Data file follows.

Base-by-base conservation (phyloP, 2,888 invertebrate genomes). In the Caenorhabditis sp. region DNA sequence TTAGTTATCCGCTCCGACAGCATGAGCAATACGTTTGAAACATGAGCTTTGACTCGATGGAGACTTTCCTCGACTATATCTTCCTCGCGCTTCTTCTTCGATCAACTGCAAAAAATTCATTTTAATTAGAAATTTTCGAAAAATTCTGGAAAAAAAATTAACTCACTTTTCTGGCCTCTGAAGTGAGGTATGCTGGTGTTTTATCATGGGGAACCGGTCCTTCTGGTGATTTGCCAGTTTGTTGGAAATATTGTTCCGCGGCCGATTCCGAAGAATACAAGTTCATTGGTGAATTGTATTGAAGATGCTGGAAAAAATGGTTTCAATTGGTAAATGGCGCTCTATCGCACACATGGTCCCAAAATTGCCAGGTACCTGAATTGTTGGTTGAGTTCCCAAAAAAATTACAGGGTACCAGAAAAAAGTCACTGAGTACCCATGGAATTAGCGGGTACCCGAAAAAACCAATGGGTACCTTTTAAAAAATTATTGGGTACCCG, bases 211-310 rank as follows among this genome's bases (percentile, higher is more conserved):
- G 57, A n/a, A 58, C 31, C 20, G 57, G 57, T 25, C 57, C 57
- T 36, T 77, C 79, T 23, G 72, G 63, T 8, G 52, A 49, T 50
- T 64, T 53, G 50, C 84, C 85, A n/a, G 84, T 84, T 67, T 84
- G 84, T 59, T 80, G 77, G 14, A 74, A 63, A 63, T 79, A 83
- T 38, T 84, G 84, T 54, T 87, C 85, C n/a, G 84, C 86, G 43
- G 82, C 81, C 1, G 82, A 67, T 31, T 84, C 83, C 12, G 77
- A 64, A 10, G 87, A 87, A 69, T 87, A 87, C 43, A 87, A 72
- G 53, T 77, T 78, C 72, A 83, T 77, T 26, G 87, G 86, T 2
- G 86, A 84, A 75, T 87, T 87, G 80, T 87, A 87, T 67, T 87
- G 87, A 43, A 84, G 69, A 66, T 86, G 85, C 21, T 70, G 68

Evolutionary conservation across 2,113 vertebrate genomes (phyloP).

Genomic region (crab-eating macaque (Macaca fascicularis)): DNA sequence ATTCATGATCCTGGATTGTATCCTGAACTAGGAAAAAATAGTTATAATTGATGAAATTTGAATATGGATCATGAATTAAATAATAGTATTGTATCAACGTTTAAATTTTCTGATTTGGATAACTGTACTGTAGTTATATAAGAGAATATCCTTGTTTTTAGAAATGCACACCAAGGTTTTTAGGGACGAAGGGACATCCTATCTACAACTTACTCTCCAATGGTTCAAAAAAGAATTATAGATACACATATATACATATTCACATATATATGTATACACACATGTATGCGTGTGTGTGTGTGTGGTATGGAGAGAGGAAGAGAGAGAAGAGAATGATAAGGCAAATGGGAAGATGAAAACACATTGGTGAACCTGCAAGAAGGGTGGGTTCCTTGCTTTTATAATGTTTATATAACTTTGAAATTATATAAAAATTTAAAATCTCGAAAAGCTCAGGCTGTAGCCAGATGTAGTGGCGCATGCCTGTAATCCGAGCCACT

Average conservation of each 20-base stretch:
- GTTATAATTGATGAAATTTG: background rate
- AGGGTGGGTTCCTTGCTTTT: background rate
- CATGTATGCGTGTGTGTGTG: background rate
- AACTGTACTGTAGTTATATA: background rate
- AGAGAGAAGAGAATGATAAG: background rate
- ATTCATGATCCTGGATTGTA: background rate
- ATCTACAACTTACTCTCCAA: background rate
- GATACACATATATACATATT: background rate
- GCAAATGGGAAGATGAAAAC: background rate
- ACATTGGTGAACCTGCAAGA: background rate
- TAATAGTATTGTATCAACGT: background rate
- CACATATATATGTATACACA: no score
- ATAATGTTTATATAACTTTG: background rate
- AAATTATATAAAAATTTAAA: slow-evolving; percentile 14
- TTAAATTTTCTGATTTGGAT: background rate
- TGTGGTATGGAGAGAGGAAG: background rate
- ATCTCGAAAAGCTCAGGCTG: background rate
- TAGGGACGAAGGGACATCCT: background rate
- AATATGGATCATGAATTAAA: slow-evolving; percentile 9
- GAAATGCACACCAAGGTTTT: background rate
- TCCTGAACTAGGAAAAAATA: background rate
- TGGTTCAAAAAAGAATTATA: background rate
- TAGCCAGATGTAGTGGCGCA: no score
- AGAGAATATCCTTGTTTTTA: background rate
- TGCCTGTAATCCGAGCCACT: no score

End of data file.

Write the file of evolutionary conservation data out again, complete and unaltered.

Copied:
Base-by-base conservation (phyloP, 2,888 invertebrate genomes). In the Caenorhabditis sp. region DNA sequence TTAGTTATCCGCTCCGACAGCATGAGCAATACGTTTGAAACATGAGCTTTGACTCGATGGAGACTTTCCTCGACTATATCTTCCTCGCGCTTCTTCTTCGATCAACTGCAAAAAATTCATTTTAATTAGAAATTTTCGAAAAATTCTGGAAAAAAAATTAACTCACTTTTCTGGCCTCTGAAGTGAGGTATGCTGGTGTTTTATCATGGGGAACCGGTCCTTCTGGTGATTTGCCAGTTTGTTGGAAATATTGTTCCGCGGCCGATTCCGAAGAATACAAGTTCATTGGTGAATTGTATTGAAGATGCTGGAAAAAATGGTTTCAATTGGTAAATGGCGCTCTATCGCACACATGGTCCCAAAATTGCCAGGTACCTGAATTGTTGGTTGAGTTCCCAAAAAAATTACAGGGTACCAGAAAAAAGTCACTGAGTACCCATGGAATTAGCGGGTACCCGAAAAAACCAATGGGTACCTTTTAAAAAATTATTGGGTACCCG, bases 211-310 rank as follows among this genome's bases (percentile, higher is more conserved):
- G 57, A n/a, A 58, C 31, C 20, G 57, G 57, T 25, C 57, C 57
- T 36, T 77, C 79, T 23, G 72, G 63, T 8, G 52, A 49, T 50
- T 64, T 53, G 50, C 84, C 85, A n/a, G 84, T 84, T 67, T 84
- G 84, T 59, T 80, G 77, G 14, A 74, A 63, A 63, T 79, A 83
- T 38, T 84, G 84, T 54, T 87, C 85, C n/a, G 84, C 86, G 43
- G 82, C 81, C 1, G 82, A 67, T 31, T 84, C 83, C 12, G 77
- A 64, A 10, G 87, A 87, A 69, T 87, A 87, C 43, A 87, A 72
- G 53, T 77, T 78, C 72, A 83, T 77, T 26, G 87, G 86, T 2
- G 86, A 84, A 75, T 87, T 87, G 80, T 87, A 87, T 67, T 87
- G 87, A 43, A 84, G 69, A 66, T 86, G 85, C 21, T 70, G 68

Evolutionary conservation across 2,113 vertebrate genomes (phyloP).

Genomic region (crab-eating macaque (Macaca fascicularis)): DNA sequence ATTCATGATCCTGGATTGTATCCTGAACTAGGAAAAAATAGTTATAATTGATGAAATTTGAATATGGATCATGAATTAAATAATAGTATTGTATCAACGTTTAAATTTTCTGATTTGGATAACTGTACTGTAGTTATATAAGAGAATATCCTTGTTTTTAGAAATGCACACCAAGGTTTTTAGGGACGAAGGGACATCCTATCTACAACTTACTCTCCAATGGTTCAAAAAAGAATTATAGATACACATATATACATATTCACATATATATGTATACACACATGTATGCGTGTGTGTGTGTGTGGTATGGAGAGAGGAAGAGAGAGAAGAGAATGATAAGGCAAATGGGAAGATGAAAACACATTGGTGAACCTGCAAGAAGGGTGGGTTCCTTGCTTTTATAATGTTTATATAACTTTGAAATTATATAAAAATTTAAAATCTCGAAAAGCTCAGGCTGTAGCCAGATGTAGTGGCGCATGCCTGTAATCCGAGCCACT

Average conservation of each 20-base stretch:
- GTTATAATTGATGAAATTTG: background rate
- AGGGTGGGTTCCTTGCTTTT: background rate
- CATGTATGCGTGTGTGTGTG: background rate
- AACTGTACTGTAGTTATATA: background rate
- AGAGAGAAGAGAATGATAAG: background rate
- ATTCATGATCCTGGATTGTA: background rate
- ATCTACAACTTACTCTCCAA: background rate
- GATACACATATATACATATT: background rate
- GCAAATGGGAAGATGAAAAC: background rate
- ACATTGGTGAACCTGCAAGA: background rate
- TAATAGTATTGTATCAACGT: background rate
- CACATATATATGTATACACA: no score
- ATAATGTTTATATAACTTTG: background rate
- AAATTATATAAAAATTTAAA: slow-evolving; percentile 14
- TTAAATTTTCTGATTTGGAT: background rate
- TGTGGTATGGAGAGAGGAAG: background rate
- ATCTCGAAAAGCTCAGGCTG: background rate
- TAGGGACGAAGGGACATCCT: background rate
- AATATGGATCATGAATTAAA: slow-evolving; percentile 9
- GAAATGCACACCAAGGTTTT: background rate
- TCCTGAACTAGGAAAAAATA: background rate
- TGGTTCAAAAAAGAATTATA: background rate
- TAGCCAGATGTAGTGGCGCA: no score
- AGAGAATATCCTTGTTTTTA: background rate
- TGCCTGTAATCCGAGCCACT: no score